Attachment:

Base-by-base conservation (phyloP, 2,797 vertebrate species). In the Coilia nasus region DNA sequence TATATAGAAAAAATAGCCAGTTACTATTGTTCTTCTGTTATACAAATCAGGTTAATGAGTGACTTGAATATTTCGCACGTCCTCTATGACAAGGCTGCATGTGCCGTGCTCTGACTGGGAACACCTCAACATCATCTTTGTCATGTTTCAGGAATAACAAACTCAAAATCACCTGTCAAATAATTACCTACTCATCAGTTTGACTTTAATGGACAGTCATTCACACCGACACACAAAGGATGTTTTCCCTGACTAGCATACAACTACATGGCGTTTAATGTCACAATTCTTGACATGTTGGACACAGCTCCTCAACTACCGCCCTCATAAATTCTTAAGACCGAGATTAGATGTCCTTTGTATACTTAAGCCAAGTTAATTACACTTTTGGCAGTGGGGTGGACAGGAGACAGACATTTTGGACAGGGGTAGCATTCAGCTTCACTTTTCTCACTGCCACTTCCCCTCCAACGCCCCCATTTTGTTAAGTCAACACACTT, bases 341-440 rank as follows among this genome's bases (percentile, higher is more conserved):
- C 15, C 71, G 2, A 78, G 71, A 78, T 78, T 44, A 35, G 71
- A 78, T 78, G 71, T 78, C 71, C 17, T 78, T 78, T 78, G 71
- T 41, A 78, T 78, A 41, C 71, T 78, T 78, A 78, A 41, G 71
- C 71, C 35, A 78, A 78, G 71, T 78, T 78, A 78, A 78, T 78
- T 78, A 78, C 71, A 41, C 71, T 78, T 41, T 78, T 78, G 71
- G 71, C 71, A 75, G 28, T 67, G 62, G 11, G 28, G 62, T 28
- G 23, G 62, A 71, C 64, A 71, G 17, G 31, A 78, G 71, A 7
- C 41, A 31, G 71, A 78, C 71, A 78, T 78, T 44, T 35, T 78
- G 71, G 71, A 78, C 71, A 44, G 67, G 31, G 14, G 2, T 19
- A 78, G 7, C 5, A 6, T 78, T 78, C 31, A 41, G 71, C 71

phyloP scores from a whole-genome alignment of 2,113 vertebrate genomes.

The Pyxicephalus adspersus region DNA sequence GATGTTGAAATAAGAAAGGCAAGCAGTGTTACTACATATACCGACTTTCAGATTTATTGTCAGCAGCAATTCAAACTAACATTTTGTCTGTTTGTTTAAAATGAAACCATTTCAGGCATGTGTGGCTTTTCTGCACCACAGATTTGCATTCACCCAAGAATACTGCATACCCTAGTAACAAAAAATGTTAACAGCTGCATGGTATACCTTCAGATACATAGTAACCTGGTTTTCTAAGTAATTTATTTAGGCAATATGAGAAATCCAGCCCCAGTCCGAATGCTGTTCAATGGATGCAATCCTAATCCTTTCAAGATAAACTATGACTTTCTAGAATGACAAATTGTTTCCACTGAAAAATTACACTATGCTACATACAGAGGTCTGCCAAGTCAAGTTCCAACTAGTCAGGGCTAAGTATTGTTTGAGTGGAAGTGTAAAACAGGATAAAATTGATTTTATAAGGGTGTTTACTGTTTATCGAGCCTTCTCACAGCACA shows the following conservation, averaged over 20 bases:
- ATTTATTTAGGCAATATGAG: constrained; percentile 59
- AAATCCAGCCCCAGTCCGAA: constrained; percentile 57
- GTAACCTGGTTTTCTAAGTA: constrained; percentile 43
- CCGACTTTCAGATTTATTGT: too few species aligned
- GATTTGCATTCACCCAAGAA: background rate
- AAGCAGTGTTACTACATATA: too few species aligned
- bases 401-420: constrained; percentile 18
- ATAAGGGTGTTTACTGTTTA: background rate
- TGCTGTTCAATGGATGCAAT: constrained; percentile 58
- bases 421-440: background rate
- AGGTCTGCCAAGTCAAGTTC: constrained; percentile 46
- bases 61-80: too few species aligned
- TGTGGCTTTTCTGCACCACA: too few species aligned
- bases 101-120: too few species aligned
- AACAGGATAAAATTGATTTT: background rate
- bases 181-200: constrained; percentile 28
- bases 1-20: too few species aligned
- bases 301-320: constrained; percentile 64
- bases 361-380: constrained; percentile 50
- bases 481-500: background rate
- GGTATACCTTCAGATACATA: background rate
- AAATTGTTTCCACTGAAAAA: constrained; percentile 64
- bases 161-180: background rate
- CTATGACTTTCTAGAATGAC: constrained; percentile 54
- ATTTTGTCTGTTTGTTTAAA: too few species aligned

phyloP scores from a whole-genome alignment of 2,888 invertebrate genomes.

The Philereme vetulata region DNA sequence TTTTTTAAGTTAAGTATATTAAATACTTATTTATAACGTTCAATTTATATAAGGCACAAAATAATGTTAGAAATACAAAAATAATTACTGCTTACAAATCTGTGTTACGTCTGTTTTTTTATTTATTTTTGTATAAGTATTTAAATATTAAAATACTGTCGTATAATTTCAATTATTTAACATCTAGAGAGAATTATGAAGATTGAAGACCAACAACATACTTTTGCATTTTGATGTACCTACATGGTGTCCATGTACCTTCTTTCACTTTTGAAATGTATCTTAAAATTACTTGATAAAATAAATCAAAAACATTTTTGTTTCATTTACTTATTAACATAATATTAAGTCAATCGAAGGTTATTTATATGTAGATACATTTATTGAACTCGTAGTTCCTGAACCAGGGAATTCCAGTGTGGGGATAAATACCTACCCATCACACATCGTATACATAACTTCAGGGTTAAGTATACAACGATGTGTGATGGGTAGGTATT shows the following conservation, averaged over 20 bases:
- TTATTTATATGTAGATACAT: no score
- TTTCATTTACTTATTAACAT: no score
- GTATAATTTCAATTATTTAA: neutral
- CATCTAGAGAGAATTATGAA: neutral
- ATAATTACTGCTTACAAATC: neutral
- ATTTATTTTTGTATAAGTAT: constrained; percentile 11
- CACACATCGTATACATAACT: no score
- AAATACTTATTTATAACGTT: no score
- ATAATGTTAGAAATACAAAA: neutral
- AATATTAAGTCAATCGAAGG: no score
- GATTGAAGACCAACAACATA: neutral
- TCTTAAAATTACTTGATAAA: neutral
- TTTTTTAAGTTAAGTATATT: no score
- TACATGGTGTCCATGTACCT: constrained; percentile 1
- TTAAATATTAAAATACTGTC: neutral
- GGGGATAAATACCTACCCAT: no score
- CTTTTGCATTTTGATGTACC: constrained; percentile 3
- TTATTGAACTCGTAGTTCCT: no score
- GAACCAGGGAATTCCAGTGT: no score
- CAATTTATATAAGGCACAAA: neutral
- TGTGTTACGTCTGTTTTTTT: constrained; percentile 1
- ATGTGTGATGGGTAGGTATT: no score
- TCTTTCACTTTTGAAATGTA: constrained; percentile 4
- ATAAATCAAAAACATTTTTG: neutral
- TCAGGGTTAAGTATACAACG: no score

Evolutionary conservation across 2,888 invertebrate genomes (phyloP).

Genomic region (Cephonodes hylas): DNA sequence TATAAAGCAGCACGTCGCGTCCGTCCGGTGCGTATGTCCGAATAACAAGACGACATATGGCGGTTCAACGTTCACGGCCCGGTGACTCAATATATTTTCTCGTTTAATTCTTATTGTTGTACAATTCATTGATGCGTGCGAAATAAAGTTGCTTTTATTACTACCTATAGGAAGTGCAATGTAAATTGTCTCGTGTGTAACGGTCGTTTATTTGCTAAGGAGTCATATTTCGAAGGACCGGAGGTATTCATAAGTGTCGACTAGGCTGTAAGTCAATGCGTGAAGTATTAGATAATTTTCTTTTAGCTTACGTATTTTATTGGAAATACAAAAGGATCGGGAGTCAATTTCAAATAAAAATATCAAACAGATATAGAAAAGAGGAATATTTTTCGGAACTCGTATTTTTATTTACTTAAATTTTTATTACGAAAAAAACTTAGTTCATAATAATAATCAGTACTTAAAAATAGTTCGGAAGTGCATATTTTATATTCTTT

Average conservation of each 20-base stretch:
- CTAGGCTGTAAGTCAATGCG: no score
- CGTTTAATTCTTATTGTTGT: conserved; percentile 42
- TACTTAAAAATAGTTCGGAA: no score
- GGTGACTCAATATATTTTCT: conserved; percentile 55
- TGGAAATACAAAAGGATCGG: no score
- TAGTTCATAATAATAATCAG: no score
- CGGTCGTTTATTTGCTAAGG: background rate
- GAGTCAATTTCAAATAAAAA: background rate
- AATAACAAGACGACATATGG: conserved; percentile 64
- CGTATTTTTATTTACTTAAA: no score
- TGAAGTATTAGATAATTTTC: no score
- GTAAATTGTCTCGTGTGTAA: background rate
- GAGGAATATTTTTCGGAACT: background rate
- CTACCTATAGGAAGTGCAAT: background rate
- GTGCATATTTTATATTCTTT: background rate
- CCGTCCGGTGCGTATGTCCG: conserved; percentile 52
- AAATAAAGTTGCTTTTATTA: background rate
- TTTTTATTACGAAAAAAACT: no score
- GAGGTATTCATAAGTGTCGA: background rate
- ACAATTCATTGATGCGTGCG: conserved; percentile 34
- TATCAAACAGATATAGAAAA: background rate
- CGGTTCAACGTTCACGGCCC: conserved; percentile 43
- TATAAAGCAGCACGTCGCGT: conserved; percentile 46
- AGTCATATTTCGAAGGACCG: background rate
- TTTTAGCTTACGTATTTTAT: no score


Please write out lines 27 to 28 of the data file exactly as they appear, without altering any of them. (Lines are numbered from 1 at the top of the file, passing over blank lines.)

- bases 101-120: too few species aligned
- AACAGGATAAAATTGATTTT: background rate